The Ministry of Economy and Planning is responsible for national development, the Ministry of Interior for rule of law, order and oversight on regions and governorates development, the Ministry of Rural and Municipal Affairs, which was established in 1975 (1395 AH), is responsible for the administration of the municipalities throughout the Kingdom. Its primary functions include city and town planning, and the development and maintenance of the basic infrastructure, such as roads, town cleaning and hygiene. The Statute of Municipalities enacted by the royal order M/5 in 6/2/1397. In 1992 the Law of Provinces (Regions) was promulgated to improve provincial administrative standards and development through local authorities. Still many challenges remains. Although it focused on regional and urban development through provincial and local level decentralization of managing local change and development meeting the needs of the population and utilizing local resources and assets.

The councils have too little to say on budgeting for projects or executing them. The law divided Saudi Arabia into 13 regions each of which is headed by a prince from the royal family, each region has a Regional Council that include in it the governors in the region. The head of the regional council, the emir, is appointed by the king and has the rank of minister. Each region has a number of governorates, the total number of governorates in KSA is 118 governorates and within these governorates are 285 municipal councils. The council’s membership consists of the local heads of the sectorial ministries, the heads of government agencies, ten citizens and local civic leaders. The council maintains law and order and supervise socio-economic development. The regional and municipal councils prepare master plans.

Some authorities have special status in the Emirates of Riyadh, Mecca, Jeddah and Medina to manage their own finances and have budgets separate from the Ministry of the Interior. In Mecca and Medina, development committees conduct administrative functions, planning and development, and education and health services, among others. The central government still has the power to dissolve a local government, remove members of the local council or choose contractors to undertake local projects, which in some cases can create conflicts of interest.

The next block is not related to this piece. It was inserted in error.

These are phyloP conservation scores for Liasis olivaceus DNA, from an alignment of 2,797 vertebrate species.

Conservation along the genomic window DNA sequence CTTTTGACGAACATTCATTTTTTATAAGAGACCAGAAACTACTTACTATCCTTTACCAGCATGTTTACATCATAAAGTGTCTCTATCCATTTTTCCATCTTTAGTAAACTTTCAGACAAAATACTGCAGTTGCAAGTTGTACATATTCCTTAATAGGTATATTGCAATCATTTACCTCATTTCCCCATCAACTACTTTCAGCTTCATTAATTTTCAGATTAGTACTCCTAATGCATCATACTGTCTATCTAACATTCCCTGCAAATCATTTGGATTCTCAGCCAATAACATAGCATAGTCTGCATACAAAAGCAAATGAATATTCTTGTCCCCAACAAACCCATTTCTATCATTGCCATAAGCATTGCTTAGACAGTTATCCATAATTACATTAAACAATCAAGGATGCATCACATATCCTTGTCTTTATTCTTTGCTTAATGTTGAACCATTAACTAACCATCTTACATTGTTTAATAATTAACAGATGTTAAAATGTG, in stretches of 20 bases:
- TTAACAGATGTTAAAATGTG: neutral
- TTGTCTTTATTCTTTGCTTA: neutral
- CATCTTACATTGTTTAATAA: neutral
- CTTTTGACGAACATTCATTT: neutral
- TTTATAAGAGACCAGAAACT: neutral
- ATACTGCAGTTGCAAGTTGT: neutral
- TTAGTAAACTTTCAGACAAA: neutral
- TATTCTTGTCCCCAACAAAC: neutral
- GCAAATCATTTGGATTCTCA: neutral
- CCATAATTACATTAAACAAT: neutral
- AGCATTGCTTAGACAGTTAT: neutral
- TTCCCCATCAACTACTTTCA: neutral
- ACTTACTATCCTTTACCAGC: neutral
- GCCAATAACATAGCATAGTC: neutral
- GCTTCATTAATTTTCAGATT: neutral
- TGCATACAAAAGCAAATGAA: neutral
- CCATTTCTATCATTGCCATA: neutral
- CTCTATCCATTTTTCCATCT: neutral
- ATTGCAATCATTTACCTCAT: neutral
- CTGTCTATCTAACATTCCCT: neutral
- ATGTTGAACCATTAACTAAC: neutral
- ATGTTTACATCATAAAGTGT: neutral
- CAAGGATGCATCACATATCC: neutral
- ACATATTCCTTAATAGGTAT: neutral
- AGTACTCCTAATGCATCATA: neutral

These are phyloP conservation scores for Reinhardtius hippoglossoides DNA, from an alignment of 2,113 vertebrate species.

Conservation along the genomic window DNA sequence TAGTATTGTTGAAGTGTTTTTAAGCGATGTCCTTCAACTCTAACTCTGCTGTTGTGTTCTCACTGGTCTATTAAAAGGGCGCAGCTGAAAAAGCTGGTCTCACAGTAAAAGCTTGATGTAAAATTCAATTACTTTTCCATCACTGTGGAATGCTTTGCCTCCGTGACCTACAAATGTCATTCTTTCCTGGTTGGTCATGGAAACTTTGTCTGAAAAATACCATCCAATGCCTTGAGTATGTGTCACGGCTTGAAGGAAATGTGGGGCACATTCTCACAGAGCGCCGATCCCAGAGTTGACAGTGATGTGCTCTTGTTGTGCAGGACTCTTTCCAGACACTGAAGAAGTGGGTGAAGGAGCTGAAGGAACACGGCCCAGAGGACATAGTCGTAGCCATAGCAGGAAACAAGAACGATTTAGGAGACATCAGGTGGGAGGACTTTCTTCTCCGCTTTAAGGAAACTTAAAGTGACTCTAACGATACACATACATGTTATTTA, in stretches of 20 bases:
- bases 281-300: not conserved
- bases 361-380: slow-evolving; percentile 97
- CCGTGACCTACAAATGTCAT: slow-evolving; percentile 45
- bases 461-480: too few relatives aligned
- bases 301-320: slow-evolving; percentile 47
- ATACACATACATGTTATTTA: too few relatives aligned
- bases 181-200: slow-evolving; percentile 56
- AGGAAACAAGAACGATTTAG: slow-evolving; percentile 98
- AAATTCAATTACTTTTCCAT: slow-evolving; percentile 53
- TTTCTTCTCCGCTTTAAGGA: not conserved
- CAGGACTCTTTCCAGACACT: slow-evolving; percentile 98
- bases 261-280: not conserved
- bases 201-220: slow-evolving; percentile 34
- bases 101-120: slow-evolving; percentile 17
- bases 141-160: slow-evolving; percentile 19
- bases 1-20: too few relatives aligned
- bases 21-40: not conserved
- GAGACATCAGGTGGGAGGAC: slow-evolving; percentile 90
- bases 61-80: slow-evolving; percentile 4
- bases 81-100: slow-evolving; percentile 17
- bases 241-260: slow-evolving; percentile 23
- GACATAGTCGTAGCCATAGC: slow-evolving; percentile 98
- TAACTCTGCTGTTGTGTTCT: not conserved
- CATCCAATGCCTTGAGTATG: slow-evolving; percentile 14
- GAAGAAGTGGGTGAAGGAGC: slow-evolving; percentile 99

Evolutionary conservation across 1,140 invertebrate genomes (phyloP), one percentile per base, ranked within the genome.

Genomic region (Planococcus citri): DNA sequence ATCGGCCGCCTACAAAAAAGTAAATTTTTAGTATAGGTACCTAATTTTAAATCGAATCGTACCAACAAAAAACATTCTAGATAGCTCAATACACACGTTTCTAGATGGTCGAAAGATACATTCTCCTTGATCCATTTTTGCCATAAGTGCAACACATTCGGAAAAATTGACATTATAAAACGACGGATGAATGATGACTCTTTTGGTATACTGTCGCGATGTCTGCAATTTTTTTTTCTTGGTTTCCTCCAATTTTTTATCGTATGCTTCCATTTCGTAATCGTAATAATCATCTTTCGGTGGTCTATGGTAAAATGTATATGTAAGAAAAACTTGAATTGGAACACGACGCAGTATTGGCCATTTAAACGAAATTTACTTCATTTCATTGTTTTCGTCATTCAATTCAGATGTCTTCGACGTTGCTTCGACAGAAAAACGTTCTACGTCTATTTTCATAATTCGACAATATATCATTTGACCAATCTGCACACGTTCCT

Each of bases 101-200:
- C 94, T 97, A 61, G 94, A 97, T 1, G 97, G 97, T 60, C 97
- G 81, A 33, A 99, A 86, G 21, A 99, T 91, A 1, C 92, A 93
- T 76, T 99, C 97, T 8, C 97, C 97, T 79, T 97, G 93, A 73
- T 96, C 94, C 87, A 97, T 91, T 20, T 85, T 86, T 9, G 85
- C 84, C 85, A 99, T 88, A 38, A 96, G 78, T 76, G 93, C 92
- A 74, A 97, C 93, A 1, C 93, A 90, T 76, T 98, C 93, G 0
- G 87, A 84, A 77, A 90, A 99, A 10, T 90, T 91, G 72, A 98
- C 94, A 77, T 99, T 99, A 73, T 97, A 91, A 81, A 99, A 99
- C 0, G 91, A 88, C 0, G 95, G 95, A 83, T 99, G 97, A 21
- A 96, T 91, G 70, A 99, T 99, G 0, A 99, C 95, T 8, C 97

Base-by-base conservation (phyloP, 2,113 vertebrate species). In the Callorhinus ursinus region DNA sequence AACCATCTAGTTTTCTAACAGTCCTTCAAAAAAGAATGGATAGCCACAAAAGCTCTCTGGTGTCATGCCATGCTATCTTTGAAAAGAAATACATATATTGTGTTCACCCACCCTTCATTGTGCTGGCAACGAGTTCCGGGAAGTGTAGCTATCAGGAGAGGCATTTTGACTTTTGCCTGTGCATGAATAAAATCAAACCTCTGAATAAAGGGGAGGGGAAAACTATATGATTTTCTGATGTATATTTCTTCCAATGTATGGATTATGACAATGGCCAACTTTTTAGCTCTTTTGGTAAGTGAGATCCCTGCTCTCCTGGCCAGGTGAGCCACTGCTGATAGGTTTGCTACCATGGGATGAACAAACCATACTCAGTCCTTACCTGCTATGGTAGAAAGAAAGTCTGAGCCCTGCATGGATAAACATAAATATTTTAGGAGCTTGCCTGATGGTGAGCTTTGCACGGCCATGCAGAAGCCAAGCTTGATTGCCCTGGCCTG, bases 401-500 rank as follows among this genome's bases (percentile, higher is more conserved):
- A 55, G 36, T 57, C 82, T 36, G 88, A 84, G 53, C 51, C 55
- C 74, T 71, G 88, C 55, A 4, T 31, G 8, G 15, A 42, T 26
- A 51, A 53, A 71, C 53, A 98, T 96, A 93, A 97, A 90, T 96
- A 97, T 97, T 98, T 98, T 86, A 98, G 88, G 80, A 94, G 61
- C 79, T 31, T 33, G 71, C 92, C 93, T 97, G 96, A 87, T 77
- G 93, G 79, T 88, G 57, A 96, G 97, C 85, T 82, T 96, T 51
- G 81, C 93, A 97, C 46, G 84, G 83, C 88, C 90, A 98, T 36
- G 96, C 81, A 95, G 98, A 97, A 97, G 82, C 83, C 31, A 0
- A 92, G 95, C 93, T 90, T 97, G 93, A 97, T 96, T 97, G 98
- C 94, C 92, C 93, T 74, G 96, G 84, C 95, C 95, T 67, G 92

In 2005 and 2011 elections for the municipal councillors were held and another round will follow in 2015 in which women were allowed to vote and run the election. Now in 2015 cities have 285 active councils. These councils have proven successful, holding more than 2471 sessions throughout the year, issuing 492 decisions, 70% of which have subsequently were executed. The total number of members was 1212, and half of them (506 members) selected by election. A total of 106 new councils were established after the previous elections. A total of 62 new municipalities established committees to act as municipal councils.

The role of local authorities (municipalities) has been revised to improve local capacities from managing day to day immediate services to managing cities from all five city prosperity dimensions. The shifts envisaged by the new Ministry of Municipality’s strategy and the propositions for a new urban vision require the enhancement of both institutional and human resources capacities. Future Saudi Cities Program addresses institutional performance-related shortcomings so that the ability of Saudi cities, their institutions as well as their policy, technical, managerial and administrative cadres are adequately strengthened to guide the process of sustainable urbanization in the Kingdom. The Future Saudi Cities Program will analyse how regulatory frameworks best address the needs of the local population. In particular it will analyse the Regions Act, the Municipalities Statute and the Building Act in order to recommend the legislative and institutional requirements for effective implementation of policies and regional and city plans.